Avoiding the Red Sign

The red sign of doom
The red sign of doom

A lot of folks in my small town can relate to this sign.  Never mind that the print is too small to read from the street.  You have to pretty much get your face right up to it to get the full impact of the words.   Of course the tip-off is the searing red color, which brings to mind things like a blaring fire engine, a tornado warning on the weather map, the burning flames of,…well, you get the idea. 

It’s not a friendly sign.  But not uncivil, no, nor disrespectful.  Just matter-of-fact and to the point.  No beating around the brush (pardon the pun.)  It is from the local town government stating that your grass (to use the term lightly) is higher than the allowed limit for in-town residents.  The take home message is simply this: Cut it, or else.

Or else what?

Ah, therein lies the treasure!  Seems like the only motivator for some of us is the “or else” factor, a.k.a., consequences.  If…then.   And this is not necessarily a bad thing.  It is, many times, an uncomfortable one, which is in itself a good motivator.  I need to feel the pain if I lean up against a hot stove, or if I get irritable at my friend because I’m having a bad day.  I need to see the numbers on the scale go up if I eat donuts and ice cream every day, or the numbers in the grade book go down if I don’t study for my coursework.  Consequences teach us very important things, as well as keep us safe.

Removing reasonable (i.e. safe) consequences does the opposite.  Learning from our mistakes is harder, partly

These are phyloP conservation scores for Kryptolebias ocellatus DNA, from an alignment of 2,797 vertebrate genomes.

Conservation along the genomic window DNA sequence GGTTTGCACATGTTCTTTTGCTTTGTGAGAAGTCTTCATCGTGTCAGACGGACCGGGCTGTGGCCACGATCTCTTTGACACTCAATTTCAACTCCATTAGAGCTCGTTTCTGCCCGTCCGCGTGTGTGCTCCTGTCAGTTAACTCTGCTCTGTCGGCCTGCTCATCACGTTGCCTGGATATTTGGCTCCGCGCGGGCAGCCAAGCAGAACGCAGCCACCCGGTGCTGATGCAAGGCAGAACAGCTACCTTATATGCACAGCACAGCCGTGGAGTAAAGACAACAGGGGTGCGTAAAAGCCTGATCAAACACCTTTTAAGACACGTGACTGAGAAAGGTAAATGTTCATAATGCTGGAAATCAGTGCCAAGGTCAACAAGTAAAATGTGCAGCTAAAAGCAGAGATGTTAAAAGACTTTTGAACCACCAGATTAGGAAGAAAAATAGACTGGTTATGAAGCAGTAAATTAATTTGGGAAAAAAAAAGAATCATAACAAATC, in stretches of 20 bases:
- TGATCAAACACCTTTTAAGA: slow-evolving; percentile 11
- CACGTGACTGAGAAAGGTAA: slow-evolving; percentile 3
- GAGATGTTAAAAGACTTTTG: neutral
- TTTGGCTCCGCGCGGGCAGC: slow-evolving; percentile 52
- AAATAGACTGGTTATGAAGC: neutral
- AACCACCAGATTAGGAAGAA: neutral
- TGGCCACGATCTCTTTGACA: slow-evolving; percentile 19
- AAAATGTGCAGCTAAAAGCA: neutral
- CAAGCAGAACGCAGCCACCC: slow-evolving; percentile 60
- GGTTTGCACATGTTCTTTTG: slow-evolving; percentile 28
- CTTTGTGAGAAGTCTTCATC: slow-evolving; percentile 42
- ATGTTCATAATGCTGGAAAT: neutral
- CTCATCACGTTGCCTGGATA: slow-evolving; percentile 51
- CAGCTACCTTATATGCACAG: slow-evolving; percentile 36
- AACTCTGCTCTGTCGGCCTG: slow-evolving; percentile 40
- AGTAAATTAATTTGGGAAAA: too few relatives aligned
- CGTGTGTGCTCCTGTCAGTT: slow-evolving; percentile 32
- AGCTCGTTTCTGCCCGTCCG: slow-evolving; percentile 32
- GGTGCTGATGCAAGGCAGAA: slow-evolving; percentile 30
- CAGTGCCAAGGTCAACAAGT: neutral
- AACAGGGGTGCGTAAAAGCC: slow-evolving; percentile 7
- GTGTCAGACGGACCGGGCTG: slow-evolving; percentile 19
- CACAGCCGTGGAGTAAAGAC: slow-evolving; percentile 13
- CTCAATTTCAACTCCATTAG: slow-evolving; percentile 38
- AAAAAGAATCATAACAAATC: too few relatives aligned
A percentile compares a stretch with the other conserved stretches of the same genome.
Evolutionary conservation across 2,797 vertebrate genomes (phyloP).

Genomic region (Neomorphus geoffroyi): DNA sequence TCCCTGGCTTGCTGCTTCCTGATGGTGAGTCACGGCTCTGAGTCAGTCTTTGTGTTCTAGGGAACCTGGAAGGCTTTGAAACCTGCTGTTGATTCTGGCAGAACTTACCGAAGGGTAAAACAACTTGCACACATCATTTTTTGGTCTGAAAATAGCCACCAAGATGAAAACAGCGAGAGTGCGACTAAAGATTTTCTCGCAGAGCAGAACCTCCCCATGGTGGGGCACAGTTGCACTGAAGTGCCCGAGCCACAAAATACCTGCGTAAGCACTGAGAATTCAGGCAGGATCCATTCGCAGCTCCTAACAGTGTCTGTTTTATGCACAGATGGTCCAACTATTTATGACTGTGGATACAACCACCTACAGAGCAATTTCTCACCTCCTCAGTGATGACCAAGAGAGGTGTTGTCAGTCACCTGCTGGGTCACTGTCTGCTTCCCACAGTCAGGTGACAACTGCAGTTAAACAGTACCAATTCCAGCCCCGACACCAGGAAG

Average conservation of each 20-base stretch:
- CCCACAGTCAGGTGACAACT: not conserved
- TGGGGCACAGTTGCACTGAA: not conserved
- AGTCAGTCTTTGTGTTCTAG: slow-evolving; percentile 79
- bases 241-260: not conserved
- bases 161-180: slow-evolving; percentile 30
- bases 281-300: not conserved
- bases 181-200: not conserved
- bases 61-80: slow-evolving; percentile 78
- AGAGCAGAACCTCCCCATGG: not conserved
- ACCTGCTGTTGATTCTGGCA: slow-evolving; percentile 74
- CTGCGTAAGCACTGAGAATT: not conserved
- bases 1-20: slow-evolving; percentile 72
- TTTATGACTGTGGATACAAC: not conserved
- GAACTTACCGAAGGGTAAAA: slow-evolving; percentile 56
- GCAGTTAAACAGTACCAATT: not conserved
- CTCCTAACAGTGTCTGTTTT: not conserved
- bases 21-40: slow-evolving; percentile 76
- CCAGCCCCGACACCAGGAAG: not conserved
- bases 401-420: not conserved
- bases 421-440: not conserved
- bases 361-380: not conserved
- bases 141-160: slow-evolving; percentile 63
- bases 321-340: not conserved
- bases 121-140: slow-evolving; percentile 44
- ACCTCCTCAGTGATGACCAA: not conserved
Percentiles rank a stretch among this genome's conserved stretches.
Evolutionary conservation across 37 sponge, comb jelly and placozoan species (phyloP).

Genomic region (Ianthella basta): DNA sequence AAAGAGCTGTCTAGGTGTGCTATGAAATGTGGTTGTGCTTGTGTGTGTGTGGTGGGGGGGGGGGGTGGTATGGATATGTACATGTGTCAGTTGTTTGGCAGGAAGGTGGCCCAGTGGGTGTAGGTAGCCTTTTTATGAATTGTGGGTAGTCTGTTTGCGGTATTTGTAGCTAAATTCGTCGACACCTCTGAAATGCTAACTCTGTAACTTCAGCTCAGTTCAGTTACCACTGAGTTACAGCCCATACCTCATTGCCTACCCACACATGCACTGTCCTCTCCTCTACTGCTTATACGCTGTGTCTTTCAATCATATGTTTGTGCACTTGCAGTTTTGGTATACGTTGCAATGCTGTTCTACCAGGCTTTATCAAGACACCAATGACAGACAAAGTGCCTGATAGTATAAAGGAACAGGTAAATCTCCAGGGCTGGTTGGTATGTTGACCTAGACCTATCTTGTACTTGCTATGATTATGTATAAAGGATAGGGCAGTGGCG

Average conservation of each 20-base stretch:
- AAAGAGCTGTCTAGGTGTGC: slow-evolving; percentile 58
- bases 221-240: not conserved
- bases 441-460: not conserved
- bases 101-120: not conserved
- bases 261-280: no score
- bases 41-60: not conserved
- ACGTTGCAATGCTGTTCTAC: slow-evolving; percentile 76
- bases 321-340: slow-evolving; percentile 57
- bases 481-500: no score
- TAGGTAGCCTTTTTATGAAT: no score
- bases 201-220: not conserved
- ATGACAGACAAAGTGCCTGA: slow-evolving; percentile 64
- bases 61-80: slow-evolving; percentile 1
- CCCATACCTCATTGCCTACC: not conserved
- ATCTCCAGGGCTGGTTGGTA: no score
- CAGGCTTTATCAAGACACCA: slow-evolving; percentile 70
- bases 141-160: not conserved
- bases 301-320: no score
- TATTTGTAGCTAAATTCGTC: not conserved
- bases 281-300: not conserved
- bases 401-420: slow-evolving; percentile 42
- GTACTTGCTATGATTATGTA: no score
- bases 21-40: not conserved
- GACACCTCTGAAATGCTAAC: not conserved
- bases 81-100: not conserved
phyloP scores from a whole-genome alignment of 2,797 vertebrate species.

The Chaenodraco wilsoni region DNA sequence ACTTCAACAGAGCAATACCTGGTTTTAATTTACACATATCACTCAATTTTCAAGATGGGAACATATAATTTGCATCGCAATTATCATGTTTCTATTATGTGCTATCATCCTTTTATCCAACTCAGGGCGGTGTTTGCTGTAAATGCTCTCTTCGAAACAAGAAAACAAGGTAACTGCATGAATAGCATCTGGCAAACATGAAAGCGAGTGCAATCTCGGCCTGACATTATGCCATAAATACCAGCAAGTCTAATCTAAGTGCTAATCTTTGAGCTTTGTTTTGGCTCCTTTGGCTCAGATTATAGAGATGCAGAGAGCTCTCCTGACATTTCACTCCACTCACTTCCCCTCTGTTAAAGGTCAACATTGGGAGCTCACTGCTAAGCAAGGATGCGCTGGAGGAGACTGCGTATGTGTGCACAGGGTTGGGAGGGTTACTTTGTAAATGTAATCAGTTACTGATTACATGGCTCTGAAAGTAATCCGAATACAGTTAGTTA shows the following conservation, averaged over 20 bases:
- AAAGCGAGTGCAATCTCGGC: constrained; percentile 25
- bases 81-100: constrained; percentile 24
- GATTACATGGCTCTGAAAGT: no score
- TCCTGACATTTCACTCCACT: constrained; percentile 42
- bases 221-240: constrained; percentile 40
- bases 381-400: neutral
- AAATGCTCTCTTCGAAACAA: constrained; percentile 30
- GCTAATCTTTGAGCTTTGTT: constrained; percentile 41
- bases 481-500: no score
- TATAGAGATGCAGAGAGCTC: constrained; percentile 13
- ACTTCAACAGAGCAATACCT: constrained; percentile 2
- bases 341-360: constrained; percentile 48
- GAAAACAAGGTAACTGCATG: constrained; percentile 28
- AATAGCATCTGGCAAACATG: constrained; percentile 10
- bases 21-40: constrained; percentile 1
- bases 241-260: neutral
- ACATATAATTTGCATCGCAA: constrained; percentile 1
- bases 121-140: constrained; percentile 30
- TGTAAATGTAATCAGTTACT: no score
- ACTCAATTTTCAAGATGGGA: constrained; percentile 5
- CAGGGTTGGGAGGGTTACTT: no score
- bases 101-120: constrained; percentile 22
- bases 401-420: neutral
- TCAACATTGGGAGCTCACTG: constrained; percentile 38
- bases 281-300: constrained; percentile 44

pixabay
pixabay

because we don’t feel any different after making the mistake.   Or we don’t even know we made one, since somebody derails or blunts the consequence before it gets to us.  In a morally maturing sense, that’s “pass interference”, except that the one who pays the penalty is the person who was deprived of learning a needed lesson. 

This sets everyone else up for a Domino Effect down the road.  Someone who is not well acquainted with the consequences of their own decisions and behavior will eventually have the rest of us reaping the benefit of their vested ignorance. 

….it’s almost like they expect the city to make their signs a friendly pink and yellow.

Doesn't have quite the same pizzazz, y'know??
Doesn’t have quite the same pizzazz, y’know??
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Author: dawnlizjones

Tends toward TMI, so here's the short list: guitar and banjo (both of which have been much neglected as of late), bicycling (ibid), dogs, very black tea, and contemplating and commenting on deep philosophical thoughts about which I have had no academic or professional training. Oh, also reading, writing, but I shy away from arithmetic.

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